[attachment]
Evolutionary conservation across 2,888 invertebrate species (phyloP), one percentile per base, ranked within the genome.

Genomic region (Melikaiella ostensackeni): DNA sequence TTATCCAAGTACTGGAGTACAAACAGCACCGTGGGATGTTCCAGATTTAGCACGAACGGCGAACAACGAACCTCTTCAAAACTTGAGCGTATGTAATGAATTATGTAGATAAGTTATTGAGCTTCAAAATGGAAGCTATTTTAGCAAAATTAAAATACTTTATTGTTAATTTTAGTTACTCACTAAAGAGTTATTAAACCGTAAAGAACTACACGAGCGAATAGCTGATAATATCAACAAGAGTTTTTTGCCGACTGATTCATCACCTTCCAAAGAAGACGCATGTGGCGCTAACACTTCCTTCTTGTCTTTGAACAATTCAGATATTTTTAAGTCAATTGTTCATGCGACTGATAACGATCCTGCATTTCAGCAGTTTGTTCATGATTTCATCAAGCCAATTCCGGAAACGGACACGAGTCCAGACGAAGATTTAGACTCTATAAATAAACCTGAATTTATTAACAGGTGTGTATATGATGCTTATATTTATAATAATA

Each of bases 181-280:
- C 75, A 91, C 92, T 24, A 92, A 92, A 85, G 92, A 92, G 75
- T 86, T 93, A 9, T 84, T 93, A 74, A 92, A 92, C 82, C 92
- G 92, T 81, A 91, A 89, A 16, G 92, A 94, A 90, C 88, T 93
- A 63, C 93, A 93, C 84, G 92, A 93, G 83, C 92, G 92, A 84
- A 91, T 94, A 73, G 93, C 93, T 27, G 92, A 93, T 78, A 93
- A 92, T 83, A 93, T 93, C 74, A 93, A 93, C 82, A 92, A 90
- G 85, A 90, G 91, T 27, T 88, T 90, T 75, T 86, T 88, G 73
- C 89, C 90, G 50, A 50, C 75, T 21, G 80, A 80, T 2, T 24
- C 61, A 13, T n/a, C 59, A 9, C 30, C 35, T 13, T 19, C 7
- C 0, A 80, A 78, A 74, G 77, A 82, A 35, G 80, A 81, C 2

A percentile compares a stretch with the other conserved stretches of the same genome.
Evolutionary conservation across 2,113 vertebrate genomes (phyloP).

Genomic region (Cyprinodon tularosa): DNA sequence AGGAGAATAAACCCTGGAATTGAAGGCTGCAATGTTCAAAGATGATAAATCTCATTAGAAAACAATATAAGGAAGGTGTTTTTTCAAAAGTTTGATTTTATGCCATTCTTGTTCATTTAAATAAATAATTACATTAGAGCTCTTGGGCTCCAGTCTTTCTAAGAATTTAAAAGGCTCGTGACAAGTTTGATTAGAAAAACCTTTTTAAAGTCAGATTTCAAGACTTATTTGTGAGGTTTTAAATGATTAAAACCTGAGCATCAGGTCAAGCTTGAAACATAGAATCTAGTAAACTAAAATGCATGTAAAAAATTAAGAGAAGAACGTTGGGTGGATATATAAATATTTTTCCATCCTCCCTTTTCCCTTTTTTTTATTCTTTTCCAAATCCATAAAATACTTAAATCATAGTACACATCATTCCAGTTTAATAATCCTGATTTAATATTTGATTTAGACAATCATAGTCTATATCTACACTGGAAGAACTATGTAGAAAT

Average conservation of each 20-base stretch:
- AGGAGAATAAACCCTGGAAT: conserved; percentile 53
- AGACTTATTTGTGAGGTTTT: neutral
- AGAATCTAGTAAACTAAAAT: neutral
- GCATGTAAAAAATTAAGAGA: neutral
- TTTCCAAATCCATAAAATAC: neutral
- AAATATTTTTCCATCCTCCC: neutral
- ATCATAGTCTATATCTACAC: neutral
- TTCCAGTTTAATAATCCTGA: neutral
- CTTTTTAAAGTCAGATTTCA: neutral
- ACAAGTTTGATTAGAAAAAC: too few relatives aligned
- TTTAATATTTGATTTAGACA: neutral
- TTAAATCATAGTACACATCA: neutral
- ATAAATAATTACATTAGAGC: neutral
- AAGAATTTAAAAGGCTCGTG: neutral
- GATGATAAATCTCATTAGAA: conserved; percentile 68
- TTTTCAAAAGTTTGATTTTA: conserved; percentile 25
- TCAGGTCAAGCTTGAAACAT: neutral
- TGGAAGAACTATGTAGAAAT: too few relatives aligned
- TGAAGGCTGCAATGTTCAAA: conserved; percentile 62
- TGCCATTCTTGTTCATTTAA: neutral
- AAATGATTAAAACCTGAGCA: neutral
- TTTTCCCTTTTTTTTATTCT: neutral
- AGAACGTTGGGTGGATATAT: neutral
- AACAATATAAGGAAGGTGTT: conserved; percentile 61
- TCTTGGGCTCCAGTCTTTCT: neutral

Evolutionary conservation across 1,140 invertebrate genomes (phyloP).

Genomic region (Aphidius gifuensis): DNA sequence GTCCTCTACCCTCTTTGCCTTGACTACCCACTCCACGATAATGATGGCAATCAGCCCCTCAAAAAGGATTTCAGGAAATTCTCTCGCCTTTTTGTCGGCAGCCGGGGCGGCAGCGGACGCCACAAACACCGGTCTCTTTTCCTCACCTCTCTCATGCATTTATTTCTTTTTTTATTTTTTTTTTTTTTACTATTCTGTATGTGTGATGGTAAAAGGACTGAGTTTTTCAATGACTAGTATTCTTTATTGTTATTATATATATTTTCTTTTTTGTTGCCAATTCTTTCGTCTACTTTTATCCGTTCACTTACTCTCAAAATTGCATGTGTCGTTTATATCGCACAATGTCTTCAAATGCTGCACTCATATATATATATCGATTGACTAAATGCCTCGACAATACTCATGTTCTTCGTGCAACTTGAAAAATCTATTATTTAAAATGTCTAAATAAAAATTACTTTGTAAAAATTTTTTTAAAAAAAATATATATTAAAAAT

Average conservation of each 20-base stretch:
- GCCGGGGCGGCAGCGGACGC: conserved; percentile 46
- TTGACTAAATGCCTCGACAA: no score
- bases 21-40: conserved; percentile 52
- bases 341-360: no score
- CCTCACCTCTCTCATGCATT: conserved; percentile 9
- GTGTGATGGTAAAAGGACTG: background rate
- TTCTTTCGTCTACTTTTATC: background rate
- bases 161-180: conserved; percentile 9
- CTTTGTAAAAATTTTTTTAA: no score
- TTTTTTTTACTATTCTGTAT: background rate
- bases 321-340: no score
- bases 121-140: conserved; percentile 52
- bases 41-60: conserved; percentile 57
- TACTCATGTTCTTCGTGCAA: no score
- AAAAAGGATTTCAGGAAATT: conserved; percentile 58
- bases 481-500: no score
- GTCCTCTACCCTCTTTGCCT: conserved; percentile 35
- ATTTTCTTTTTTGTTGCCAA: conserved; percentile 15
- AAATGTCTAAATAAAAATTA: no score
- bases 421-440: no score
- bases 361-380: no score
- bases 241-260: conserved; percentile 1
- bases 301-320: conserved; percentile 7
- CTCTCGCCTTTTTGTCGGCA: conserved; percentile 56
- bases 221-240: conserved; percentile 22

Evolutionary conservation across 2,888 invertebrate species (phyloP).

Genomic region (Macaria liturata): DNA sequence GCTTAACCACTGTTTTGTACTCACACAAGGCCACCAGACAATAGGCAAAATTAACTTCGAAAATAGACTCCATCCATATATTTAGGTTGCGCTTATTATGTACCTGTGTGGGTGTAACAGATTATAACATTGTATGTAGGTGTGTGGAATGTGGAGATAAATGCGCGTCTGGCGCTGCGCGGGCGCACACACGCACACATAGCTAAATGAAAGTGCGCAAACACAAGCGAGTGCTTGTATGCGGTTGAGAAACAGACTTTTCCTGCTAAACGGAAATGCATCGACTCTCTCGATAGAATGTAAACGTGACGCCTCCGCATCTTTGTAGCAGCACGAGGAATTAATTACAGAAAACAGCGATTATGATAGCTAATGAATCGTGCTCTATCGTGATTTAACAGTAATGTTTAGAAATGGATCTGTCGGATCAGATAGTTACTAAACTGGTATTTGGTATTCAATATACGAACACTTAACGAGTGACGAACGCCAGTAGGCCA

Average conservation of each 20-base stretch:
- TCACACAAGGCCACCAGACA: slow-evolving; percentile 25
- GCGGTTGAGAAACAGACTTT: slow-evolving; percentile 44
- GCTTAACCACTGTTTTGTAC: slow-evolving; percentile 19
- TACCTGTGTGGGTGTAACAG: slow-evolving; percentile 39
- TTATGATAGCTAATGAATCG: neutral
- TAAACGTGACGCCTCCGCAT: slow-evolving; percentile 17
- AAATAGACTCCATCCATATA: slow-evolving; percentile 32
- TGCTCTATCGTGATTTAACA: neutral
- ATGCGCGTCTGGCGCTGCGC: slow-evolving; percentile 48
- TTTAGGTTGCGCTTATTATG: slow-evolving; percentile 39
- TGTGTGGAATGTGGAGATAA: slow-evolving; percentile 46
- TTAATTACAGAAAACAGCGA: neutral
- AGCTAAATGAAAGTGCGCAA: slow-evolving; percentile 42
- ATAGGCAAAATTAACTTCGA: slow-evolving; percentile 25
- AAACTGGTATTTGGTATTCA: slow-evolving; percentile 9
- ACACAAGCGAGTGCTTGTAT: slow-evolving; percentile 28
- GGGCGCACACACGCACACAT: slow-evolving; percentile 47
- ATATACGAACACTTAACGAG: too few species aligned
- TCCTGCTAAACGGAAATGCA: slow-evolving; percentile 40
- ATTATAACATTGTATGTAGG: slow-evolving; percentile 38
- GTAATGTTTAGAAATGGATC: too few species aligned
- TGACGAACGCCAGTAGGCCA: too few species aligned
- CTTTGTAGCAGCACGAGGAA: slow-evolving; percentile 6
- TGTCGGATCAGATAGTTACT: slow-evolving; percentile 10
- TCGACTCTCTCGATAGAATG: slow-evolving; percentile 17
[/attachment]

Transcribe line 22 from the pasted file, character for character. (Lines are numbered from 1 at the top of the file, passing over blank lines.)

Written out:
- TTTCCAAATCCATAAAATAC: neutral